“Sexting” — sending graphic messages via phone — has become a major issue impacting young people across the country. In California, lawmakers are considering a possible law that would punish students for engaging in the act. The Huffington Post has more:
The California State Senate has passed a bill that makes “sexting” an expellable offense in the state. The bill, SB919, was passed unanimously this Tuesday. The bill will have to be approved in the Assembly and signed by Jerry Brown to enter into law.
According to SB919, sexting is defined as “sending or receiving sexually explicit pictures or video by means of an electronic act.” California law lets school districts discipline students for their actions while on school property, coming and going from school, during lunch breaks, and when traveling to school-sponsored events.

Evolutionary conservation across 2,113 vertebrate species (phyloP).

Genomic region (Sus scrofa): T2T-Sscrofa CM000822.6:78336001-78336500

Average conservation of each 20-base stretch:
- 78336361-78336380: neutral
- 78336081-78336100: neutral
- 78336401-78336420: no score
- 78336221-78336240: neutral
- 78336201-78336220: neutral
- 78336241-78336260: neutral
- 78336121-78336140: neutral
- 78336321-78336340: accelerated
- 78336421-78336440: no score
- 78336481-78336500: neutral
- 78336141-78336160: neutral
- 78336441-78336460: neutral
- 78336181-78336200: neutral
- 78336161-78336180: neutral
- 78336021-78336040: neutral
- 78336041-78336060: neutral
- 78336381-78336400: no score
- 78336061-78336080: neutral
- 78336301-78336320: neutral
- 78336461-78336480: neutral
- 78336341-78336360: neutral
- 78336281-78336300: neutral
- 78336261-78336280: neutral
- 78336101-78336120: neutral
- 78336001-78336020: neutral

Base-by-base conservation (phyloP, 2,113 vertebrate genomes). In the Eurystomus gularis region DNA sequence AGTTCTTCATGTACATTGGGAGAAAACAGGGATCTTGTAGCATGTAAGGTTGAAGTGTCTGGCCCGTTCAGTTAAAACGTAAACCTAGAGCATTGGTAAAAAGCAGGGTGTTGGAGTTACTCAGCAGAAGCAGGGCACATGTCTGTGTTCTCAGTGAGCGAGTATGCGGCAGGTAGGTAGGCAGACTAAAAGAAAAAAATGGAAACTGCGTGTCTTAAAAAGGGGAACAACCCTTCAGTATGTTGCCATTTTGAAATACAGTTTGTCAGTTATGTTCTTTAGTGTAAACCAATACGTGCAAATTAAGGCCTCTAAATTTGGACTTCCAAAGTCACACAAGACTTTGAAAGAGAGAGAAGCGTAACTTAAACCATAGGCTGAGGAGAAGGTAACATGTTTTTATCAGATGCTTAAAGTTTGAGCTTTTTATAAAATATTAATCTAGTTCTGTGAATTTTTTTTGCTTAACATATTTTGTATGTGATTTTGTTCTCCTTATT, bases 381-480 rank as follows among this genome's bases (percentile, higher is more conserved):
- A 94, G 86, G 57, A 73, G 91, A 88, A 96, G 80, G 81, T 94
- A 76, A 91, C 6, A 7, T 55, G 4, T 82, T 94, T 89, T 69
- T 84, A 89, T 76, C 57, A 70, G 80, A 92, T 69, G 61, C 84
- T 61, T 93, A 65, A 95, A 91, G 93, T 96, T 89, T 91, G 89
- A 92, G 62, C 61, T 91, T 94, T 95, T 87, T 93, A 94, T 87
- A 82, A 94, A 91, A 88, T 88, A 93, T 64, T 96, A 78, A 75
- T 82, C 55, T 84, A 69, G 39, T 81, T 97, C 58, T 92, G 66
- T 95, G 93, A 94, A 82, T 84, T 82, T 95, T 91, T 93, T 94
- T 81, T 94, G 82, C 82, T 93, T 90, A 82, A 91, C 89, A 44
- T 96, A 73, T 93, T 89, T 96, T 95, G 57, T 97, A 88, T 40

While supporters claim that the bill would help put a stop to cyber bullying and other damaging trends, critics see the proposal as a potential waste of time. They believe there are more efficient preventative methods for putting a stop to sexting. Watch below to see the debate unfold:
From the breaking news you need to know to the hottest trends circling the Web, TheBlaze has it all. Follow us on Facebook, Twitter, Instagram, Snapchat and Periscope.